Republican gubernatorial candidate Chris Christie did not get the Sierra Club’s endorsement for governor, but his campaign used the occasion of the group’s backing of independent Christopher Daggett to point out the obvious: Governor Corzine did not get it either.
“The Sierra Club and other groups formerly aligned with Corzine are sending a clear message that they believe him to be responsible for New Jersey's dire economic outlook and incapable of following through on important environmental initiatives and green job creation,” said a Christie press release.
Corzine won the Sierra Club’s support late in his first gubernatorial race four years ago, but his relationship with the club and other environmental organizations soon deteriorated. The frequent criticism aimed at Corzine from Sierra Club New Jersey Director Jeff Tittel — who faulted the governor for not committing to open space funding, cutbacks at the Department of Environmental (DEP) Protection and a proposed closure of some state parks — signaled early on that another endorsement was unlikely.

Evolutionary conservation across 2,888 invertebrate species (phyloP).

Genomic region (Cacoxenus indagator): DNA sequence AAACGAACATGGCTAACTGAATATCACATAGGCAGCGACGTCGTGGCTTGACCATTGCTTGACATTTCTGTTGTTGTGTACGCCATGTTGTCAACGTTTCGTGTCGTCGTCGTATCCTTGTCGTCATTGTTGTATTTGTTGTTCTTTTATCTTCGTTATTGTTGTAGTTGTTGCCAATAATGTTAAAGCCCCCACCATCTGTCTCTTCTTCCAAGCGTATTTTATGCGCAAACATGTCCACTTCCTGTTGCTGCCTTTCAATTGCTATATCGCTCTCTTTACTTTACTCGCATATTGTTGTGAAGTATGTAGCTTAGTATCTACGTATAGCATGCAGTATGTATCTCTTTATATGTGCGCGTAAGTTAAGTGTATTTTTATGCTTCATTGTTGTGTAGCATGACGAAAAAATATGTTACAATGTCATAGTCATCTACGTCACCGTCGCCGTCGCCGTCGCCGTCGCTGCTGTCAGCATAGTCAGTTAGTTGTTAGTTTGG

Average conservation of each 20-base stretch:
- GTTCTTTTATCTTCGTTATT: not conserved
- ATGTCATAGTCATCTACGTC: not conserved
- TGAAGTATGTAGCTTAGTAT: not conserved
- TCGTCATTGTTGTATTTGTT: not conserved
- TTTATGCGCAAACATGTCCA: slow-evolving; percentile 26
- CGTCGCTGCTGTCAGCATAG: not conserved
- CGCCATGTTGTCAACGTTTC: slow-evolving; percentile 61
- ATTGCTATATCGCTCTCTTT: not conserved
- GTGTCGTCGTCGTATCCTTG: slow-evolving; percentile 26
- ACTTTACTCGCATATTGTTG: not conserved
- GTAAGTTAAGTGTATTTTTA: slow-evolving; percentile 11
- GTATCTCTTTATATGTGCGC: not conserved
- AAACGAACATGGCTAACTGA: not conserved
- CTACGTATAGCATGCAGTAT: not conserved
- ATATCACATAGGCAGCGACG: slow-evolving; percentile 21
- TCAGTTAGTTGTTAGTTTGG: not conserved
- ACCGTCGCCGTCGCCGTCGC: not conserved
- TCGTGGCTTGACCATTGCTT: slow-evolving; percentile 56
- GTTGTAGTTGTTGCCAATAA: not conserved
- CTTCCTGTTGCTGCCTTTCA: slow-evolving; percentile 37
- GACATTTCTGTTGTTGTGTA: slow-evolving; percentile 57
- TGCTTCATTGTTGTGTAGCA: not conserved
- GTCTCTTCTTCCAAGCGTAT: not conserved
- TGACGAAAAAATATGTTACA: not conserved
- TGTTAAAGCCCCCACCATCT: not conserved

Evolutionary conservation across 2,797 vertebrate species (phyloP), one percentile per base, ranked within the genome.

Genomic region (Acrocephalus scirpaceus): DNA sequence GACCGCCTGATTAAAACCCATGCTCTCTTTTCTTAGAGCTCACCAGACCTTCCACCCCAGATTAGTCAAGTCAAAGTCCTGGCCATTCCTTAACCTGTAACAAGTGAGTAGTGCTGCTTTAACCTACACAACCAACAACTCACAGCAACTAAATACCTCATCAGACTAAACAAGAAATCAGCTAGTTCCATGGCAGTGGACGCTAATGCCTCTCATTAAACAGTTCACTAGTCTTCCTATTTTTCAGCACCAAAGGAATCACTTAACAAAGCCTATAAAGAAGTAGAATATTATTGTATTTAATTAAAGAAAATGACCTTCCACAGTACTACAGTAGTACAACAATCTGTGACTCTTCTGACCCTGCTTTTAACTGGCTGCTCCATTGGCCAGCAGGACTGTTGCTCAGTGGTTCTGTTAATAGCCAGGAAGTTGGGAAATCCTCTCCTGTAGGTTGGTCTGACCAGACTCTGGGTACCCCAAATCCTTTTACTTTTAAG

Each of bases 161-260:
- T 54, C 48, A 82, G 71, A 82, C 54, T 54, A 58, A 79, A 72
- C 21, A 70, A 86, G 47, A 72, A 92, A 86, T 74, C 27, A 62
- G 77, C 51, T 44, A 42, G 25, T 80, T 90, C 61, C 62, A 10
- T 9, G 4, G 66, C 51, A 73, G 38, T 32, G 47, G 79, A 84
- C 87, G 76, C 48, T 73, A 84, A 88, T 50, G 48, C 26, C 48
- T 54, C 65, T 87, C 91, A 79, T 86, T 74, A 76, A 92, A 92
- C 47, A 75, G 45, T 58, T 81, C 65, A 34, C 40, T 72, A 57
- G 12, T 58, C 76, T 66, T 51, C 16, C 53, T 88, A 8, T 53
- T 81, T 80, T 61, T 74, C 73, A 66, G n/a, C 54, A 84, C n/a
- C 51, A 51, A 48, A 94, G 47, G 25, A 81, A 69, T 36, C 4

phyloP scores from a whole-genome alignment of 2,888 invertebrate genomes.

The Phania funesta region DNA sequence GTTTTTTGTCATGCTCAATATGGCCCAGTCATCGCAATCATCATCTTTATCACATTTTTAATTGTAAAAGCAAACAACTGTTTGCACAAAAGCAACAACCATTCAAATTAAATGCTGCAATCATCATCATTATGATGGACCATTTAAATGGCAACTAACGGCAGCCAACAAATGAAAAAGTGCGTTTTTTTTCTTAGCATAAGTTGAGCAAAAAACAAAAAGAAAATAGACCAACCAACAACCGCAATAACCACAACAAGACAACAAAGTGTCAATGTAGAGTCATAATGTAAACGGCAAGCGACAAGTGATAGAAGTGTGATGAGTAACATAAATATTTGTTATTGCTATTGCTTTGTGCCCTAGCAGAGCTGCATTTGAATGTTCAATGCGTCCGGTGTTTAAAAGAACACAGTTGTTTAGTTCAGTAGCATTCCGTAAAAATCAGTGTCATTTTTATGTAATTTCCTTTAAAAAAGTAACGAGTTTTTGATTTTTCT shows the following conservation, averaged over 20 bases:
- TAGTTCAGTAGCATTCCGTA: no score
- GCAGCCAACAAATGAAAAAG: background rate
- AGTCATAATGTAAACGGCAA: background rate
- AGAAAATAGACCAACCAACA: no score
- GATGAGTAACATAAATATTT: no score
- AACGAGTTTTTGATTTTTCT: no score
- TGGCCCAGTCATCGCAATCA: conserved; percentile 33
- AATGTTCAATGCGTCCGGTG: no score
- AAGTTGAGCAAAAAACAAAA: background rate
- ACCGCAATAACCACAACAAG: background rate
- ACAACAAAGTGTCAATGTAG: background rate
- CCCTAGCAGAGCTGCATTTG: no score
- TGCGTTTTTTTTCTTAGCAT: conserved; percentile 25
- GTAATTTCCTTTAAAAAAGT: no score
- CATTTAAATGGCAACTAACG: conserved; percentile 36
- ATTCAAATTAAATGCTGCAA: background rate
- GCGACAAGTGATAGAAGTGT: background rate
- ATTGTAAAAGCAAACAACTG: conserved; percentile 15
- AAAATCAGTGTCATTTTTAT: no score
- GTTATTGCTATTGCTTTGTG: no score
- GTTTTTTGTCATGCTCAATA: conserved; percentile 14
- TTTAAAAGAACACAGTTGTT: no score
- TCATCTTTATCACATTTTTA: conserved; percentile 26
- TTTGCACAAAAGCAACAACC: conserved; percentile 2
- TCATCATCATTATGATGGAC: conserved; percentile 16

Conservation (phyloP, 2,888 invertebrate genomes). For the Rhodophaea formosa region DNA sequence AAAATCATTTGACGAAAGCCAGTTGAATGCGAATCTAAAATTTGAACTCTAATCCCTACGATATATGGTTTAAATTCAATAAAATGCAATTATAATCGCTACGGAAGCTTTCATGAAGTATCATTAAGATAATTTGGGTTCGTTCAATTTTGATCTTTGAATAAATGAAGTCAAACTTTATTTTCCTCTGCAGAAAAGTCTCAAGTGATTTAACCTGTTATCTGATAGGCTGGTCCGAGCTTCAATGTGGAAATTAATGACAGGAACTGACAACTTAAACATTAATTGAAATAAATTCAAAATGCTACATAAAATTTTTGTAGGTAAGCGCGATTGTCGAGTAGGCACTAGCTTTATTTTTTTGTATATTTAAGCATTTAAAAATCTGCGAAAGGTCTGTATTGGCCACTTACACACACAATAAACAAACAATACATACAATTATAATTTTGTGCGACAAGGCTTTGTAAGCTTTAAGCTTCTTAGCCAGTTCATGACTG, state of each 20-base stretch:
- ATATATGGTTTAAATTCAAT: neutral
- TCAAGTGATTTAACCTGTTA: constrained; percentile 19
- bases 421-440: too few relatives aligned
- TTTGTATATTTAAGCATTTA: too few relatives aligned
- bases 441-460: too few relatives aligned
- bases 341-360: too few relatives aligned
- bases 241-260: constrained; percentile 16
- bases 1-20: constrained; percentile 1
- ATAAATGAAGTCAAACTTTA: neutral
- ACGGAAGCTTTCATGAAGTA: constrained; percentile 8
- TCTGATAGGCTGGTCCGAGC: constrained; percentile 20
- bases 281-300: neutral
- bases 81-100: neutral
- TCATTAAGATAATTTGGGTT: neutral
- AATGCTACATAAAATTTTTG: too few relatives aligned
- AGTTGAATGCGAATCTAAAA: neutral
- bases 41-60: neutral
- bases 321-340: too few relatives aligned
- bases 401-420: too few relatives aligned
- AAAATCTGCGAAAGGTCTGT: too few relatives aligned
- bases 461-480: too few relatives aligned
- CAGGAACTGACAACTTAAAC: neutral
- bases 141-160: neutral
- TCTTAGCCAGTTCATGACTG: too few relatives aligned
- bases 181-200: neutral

Daggett, who was a regional EPA administrator and DEP commissioner in the 1980s — became eligible for the Sierra Club’s endorsement after he qualified for matching funds, making him a viable candidate by their standards.
The Corzine campaign responded to the Daggett endorsement indirectly, touting its own environmental accomplishments.
“Protecting New Jersey’s environment has always been – and continues to be – a top priority for Governor Corzine. This is a pivotal time for all of us who are committed to safeguarding and improving our environment and the quality of life in our communities, with energy and climate change issues being at the top of the list,” said Corzine spokeswoman Elisabeth Smith. “New Jersey was only the third state in the U.S. to make greenhouse gas reduction goals law. And, Governor Corzine launched the State’s first Energy Master Plan since 1991, setting aggressive policies for a responsible energy future and creating more than 20,000 new green-collar jobs.”